By time dinner was done, we’d managed to smooth things out. I glanced at the dishes piled in the sink, then at the swing bench in the backyard. The dishes could wait, for a bit, at least. Virginia and I curled up in the swing, watching the sky transform as the last lights of day melted into the darkness of night. I looked up at the tree in our yard, and noticed for the hundredth time, perhaps thousandth, the roots jutting out of the ground. What bursts above the surface is but a glimpse of the deep roots that lie beneath, as the tree stands tall, accepting whatever fate the weather bestows upon it.
We are all trees in a way, or at least we should be—our roots firmly planted, securing us to our past, regardless of what the elements of life challenge us with daily.
The heart and soul of Mikey’s peanut butter pie is the same, though I do wish he could taste this new incarnation I began making. I can’t really say it’s a healthier version—it still has cream cheese and whipped cream, but it is nonetheless lighter, and I think surpasses the pie I created for him back in the spring of 2008. I’ve done away with the refined sugars completely, and used maple syrup as a sweetener. Genius move, seriously. I’ll never go back to the old recipe—the thought of that pains me a little, but the ability to move forward, to keep moving forward, is one I welcome. I know it won’t always be easy, and that’s okay.
Eight Years Ago: Classic Sangria
Seven Years Ago: Whole Grain Pizza
Six Years Ago: Dairy-Free Carrot Cupcakes
Five Years Ago: Crispy Chewy Walnut Cookies
Four Years Ago: Strawberry Rhubarb Crumble
Three Years Ago: Eating Our Way Through Philly
Two Years Ago: Perfect Chocolate Chip Cookies
One Year Ago: Strawberry Rhubarb Margarita
Creamy Peanut Butter Pie
- 14 chocolate sandwich cookies, pulses into fine crumbs
- 4 tablespoons butter, melted
- ½ cup (79 grams) bittersweet chocolate chips
- ½ cup heavy cream
- 8 ounces cream cheese, softened
- 6 tablespoons (96 grams) creamy peanut butter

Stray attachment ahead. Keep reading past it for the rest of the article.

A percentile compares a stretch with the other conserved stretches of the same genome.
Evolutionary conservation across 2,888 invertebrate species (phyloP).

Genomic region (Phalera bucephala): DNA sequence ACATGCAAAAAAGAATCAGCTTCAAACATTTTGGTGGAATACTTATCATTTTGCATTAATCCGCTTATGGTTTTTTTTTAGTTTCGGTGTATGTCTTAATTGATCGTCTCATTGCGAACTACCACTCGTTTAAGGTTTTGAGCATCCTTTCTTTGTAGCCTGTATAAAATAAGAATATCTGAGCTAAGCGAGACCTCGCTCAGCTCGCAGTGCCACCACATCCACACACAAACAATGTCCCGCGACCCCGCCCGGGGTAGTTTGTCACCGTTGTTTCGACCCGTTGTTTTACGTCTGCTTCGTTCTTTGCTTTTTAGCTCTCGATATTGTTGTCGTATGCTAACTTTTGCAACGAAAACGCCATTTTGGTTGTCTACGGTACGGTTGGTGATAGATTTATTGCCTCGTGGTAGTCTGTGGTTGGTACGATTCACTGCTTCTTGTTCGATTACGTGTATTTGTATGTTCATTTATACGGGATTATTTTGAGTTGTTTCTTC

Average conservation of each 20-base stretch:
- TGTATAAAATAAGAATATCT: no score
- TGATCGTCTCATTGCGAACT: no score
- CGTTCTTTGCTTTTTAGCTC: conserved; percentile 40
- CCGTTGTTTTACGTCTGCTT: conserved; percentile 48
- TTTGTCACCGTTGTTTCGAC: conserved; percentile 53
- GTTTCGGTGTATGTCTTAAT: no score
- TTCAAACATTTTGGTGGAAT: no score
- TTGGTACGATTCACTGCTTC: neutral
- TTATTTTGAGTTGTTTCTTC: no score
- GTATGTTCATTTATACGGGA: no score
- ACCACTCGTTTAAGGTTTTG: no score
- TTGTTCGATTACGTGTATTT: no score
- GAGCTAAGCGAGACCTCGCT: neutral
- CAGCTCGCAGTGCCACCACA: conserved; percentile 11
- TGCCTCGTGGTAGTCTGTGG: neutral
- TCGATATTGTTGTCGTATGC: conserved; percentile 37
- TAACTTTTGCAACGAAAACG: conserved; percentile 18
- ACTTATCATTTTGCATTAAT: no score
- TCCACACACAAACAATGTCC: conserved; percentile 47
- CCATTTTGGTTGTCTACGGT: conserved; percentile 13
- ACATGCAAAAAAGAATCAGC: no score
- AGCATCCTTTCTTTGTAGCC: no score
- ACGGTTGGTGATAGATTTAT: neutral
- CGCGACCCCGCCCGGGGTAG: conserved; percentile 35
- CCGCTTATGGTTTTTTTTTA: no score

- 4 to 6 tablespoons pure maple syrup
- 1 teaspoon pure vanilla extract
- 1 teaspoon freshly squeezed lemon juice
- ½ cup (70 grams) dark chocolate covered peanuts, chopped
- Add the cookies to the bowl of a food processor and pulse into fine crumbs. Add them to a small bowl, along with the melted butter. Stir with a fork to mix well. Press the mixture into the bottom and up the sides of an 8-inch pie pan.
- Set up a double boiler to melt the chocolate: fill a medium pot one-third of the way up with water. Set it over high heat, cover with metal or glass bowl that fits securely on top of the pot. Bring the water to a boil. Once the water comes to a boil, add the chocolate, and reduce the heat to a simmer. Give the chocolate a stir with a spatula once it begins to melt. Continue until the chocolate is completely melted. Pour over the bottom of cookie crust, and spread to the edges using an off-set spatula. Place pan in the refrigerator while you prepare the filling.
- Pour the heavy cream into a bowl, and beat using a hand mixer or whisk until stiff peaks form. Transfer to a small bowl, and store in refrigerator until ready to use.
- Place the cream cheese and peanut butter in a deep bowl. Beat on medium speed until light and fluffy. Add the syrup, vanilla extract, and lemon juice. Increase speed to medium and beat until all the ingredients are combined and filling is smooth.
- Add ⅓ of the whipped cream to the bowl with the peanut butter mixture. Gently stir to combine. Fold in the remaining whipped cream.
- Spread the filling into the prepared pie crust. Sprinkle the chopped peanuts over the top. Chill in the fridge until set, at least 4 hours, or overnight.